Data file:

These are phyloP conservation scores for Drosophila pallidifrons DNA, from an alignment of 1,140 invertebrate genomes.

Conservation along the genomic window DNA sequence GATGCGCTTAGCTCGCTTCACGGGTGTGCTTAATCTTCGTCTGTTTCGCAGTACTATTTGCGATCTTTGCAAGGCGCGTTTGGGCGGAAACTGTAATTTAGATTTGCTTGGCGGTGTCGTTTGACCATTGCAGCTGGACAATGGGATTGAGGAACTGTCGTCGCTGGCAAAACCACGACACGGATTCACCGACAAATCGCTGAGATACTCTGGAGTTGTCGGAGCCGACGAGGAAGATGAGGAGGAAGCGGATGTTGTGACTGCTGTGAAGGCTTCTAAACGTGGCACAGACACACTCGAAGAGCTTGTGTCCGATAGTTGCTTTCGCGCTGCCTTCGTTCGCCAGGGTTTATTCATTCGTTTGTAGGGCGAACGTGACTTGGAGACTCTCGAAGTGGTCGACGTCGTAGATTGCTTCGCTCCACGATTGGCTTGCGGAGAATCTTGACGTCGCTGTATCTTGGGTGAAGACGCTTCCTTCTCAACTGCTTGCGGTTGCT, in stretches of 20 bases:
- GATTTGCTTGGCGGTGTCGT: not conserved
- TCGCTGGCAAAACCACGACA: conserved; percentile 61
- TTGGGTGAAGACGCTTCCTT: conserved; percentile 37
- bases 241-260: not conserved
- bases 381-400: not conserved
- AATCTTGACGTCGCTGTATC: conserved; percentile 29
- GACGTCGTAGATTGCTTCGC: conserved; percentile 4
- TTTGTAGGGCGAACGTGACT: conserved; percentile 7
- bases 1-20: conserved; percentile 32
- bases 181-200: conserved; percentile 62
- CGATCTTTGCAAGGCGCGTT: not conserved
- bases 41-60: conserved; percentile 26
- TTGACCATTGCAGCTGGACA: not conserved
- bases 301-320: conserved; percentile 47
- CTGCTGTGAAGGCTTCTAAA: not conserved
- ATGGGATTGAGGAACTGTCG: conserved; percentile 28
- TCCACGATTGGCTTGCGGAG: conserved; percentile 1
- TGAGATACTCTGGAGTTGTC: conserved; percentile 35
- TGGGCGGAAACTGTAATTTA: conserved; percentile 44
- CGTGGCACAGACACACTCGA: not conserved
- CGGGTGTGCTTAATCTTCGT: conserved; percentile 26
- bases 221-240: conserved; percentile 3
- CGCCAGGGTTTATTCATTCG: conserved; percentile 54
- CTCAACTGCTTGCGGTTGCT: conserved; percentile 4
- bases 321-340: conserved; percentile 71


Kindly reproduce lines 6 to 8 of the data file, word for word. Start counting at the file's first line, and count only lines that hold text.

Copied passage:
- bases 241-260: not conserved
- bases 381-400: not conserved
- AATCTTGACGTCGCTGTATC: conserved; percentile 29